With hands buried deep in our pockets, we hurry off the deserted platform at Mitsutoge station and into the grey morning. Mt Fuji funnels a cold wind down onto the plain, icing the lakes at its foot. The station master scurried back into the warmth of his office as soon as he has taken our tickets. We try to ignore the clouds which cruise the peaks above us and make our way through the frozen fields to the base of the mountain. Yuka groans. Apparently the mountain looks a little higher than I might have lead her to expect.
Mitsutoge is a mountain, or rather three mountains, with a history. It’s considered to be a holy peak, second only to Fuji, which is buried in cloud to the south this cold morning. It’s been a site for pilgrimages for a millennium or more. Yuka and T-chan babble with excitement; the mountain has transformed itself from an icy pile of rock and into a spiritual journey in the footsteps of none other than En-no-gyoja, 7th century ascetic. There’s a noticeable spring in their step, and not a word of complaint.
The trail winds up the mountain and through the light snow, a fast climb up the 3000 feet to the towering cliffs that stand below the peak. The streams which pour from the summit are frozen solid, waterfalls turned to solid columns. I pull the ironmongery from my pack, three pairs of crampons, and we kick our way up the ice. Snow starts to fall, and in the silence we drink in the scene until it becomes too cold to stand still much longer. We can’t imagine anything more beautiful.
The cliffs, which in summer are bedecked with rock-climbers and multi-coloured ropes, are quiet. Our footsteps echo against them, the crunch of the ice and occasional squawk as a crampon point scrapes across a snow-hidden rock. And then it appears, at first the merest hint, just a faint outline of the western flank. With each passing second the clouds tear away, and Fuji roars up above the plain below. We race to Mitsutoge’s peak, casting nervous glances over our shoulder all the way, fearful that the clouds will retake their prisoner. They don’t. We boil hot chocolate, sink our teeth into cold rice balls, and few words are exchanged, so entranced are we by the majestic slopes of that iconic mountain. The Minami Alps and Okutama ranges poke their pale heads through the clouds to the north too, a view as beautiful as it is unexpected.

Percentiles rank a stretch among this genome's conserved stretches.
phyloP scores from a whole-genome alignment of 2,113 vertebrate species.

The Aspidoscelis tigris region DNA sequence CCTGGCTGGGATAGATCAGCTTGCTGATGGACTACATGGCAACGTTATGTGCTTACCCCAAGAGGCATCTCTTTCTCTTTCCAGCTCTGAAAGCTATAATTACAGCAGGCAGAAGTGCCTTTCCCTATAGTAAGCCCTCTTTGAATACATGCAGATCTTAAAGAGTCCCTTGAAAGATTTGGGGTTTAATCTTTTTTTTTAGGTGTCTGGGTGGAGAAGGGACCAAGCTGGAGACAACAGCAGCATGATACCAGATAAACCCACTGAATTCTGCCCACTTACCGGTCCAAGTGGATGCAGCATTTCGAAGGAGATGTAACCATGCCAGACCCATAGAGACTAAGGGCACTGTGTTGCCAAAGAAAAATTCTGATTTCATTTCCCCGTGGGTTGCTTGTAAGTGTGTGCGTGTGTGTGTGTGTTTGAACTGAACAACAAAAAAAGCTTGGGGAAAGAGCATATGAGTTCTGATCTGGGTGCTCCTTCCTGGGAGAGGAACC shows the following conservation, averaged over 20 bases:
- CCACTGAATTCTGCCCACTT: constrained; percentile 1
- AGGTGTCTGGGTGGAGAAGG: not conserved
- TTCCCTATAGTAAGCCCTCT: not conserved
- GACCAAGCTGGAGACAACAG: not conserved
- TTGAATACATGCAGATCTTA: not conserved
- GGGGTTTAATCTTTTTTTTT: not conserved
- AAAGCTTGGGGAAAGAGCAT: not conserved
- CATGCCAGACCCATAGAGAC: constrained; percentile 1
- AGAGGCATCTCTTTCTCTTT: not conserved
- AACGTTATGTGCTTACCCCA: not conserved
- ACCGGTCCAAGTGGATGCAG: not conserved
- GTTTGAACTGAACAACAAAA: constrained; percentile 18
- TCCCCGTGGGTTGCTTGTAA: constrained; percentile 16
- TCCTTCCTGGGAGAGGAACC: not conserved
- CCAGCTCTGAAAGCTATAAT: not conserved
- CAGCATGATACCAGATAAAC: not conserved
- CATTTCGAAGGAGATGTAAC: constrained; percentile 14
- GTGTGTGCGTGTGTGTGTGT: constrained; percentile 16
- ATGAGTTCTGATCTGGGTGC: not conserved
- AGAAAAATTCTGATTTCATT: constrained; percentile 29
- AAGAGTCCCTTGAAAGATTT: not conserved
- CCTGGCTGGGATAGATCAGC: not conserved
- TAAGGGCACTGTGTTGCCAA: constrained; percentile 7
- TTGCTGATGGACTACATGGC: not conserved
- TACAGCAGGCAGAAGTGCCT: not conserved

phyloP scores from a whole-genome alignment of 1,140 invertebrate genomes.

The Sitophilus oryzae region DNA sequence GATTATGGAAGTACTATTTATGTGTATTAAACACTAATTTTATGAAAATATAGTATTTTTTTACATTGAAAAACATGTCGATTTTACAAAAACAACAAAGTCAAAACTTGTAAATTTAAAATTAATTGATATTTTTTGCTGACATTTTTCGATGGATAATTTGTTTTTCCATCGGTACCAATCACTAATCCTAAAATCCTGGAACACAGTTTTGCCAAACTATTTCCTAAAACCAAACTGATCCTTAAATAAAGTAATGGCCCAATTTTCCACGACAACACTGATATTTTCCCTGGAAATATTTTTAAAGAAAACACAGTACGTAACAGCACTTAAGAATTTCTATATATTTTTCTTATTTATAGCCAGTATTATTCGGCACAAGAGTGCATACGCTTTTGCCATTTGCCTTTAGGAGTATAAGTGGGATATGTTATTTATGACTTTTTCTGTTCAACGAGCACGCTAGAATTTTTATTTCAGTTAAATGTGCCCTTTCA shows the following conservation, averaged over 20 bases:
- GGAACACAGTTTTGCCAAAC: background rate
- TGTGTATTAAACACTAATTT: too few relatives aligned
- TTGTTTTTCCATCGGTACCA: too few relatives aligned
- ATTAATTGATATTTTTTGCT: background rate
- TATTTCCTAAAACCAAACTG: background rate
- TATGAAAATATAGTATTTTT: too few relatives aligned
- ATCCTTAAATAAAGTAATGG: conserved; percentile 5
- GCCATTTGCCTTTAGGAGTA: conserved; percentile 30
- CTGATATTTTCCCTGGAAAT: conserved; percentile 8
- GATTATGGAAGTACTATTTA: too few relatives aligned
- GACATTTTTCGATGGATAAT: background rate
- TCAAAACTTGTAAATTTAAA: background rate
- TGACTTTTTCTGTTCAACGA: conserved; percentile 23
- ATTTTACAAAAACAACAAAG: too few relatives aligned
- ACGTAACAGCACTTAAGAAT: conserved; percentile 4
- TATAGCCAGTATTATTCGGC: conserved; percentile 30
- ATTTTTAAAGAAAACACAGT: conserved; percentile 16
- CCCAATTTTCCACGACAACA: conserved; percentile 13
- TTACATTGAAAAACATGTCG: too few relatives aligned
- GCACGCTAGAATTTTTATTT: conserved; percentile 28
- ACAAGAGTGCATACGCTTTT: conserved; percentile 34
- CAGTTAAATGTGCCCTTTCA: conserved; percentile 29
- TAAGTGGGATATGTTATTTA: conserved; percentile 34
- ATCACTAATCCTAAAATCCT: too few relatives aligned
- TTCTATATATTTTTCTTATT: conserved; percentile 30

Fuji hovers between the trees as we make our way over the back of Mitsutoge and down towards Lake Kawaguchi. A battered sign points to the Haha-no-Shira falls, and somewhere in the valley below we can hear the crash of water against rock. We drop further, hop off the trail and slide down a snowbank to a frozen ten foot waterfall, great columns of ice the color of quail eggs, some as thick as a man and others as thin and delicate as swords. It’s impressive, but further down we can hear a greater rush of water, and we race towards it. A staircase of rock, so finely chiseled it looks almost man-made, funnels the river and ice drips like a chandelier on each side. A small shinto shrine and a tall lacquered tori stand beside it; is this the illusive Haha-no-Shira falls? Stepping back to take in the scene, I realise that this waterfall is merely the prelude; a short climb further down the river, and we are standing below a fifty foot wall of ice and cascading water.
Mitsutoge left us in no doubt; each gift better than the last, this holy mountain may stand in Fuji’s physical shadow but spiritually it towers as high as any in the land.